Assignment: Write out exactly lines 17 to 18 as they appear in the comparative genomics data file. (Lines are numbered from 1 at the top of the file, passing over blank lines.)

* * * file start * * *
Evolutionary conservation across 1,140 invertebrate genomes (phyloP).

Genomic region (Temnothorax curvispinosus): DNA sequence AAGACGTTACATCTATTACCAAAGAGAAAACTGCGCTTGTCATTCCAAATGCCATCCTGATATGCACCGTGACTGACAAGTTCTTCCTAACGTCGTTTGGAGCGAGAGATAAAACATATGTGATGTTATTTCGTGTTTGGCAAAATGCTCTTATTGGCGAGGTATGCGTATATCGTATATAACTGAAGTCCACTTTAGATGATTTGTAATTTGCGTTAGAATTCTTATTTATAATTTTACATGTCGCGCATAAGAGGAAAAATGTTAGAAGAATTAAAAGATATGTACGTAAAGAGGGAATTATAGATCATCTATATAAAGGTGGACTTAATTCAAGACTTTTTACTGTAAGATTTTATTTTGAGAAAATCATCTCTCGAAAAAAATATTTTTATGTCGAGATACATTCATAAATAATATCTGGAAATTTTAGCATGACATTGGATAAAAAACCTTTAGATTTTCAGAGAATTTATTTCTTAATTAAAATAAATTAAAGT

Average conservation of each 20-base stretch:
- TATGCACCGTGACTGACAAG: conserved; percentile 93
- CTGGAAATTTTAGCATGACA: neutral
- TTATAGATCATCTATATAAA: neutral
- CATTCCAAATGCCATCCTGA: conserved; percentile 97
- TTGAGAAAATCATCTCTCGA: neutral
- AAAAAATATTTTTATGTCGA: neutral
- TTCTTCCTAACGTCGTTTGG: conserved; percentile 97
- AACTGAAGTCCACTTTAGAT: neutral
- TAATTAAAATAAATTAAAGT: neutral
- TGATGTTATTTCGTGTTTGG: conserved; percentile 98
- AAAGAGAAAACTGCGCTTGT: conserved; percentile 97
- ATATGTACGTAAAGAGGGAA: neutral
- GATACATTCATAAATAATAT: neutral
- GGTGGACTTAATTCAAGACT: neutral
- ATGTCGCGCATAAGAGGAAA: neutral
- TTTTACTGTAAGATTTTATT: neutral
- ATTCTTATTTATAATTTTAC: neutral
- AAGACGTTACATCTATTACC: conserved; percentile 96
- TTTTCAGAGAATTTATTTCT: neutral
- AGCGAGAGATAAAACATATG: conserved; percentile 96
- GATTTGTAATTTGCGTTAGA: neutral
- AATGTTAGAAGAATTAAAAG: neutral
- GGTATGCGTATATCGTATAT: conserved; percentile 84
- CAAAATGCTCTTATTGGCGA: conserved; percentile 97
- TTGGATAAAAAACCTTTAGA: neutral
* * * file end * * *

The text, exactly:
- GGTGGACTTAATTCAAGACT: neutral
- ATGTCGCGCATAAGAGGAAA: neutral